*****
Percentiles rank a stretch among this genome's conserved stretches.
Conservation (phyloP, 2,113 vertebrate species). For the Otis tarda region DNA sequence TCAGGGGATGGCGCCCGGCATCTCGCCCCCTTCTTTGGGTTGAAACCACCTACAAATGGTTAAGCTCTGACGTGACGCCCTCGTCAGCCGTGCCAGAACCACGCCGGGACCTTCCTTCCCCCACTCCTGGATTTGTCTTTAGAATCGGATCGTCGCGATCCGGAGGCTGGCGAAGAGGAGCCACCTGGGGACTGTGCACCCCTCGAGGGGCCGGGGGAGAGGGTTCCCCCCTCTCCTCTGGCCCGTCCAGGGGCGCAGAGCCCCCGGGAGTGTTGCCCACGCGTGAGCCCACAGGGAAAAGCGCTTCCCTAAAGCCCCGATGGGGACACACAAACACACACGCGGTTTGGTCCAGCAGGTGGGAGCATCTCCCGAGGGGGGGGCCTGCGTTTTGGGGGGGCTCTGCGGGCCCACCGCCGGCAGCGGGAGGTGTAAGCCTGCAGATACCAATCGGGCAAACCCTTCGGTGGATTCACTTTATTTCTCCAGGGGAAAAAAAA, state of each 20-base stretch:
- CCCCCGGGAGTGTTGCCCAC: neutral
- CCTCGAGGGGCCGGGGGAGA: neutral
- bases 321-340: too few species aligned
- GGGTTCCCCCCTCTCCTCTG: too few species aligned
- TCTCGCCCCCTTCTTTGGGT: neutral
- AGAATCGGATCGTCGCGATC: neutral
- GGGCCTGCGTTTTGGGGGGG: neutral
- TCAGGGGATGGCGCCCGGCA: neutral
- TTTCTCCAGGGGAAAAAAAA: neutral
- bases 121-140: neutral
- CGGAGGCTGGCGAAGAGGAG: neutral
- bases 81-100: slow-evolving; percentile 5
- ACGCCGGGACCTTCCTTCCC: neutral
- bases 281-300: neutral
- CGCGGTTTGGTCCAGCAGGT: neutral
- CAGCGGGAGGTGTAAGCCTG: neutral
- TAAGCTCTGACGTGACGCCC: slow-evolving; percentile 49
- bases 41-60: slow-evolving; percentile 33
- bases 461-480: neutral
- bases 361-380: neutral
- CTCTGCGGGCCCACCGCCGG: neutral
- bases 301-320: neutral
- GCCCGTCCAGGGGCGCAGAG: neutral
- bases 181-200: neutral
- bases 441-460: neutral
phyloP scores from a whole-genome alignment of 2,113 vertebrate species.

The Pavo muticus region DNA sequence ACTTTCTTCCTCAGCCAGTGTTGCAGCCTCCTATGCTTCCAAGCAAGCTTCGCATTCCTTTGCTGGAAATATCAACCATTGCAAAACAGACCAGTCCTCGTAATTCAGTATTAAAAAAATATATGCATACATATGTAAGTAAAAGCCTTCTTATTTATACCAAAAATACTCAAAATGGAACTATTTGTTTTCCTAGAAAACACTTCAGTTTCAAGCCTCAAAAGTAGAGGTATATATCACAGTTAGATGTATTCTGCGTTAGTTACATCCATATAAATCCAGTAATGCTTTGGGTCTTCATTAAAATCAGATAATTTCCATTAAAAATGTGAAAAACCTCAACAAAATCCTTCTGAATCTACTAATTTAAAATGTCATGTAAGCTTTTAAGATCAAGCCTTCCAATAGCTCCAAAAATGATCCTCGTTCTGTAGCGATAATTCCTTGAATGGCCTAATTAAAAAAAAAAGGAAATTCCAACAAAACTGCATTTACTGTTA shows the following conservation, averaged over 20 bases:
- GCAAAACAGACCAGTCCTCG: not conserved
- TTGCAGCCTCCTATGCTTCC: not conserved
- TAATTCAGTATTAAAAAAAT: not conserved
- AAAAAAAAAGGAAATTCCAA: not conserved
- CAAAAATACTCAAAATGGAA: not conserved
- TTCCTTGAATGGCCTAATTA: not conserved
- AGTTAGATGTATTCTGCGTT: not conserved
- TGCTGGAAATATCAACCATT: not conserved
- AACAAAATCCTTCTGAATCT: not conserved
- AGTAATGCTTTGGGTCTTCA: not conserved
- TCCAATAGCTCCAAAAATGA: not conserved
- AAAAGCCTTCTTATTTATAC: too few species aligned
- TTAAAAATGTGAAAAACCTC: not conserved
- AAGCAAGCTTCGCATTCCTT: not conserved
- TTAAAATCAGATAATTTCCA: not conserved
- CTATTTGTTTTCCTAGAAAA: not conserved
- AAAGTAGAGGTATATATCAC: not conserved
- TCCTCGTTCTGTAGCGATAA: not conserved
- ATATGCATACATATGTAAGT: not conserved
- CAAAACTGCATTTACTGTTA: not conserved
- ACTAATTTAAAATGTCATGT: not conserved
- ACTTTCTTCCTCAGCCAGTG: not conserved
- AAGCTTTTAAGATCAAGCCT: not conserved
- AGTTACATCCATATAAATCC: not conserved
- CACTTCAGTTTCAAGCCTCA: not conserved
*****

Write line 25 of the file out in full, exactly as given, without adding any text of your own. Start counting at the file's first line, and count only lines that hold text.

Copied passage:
- GCCCGTCCAGGGGCGCAGAG: neutral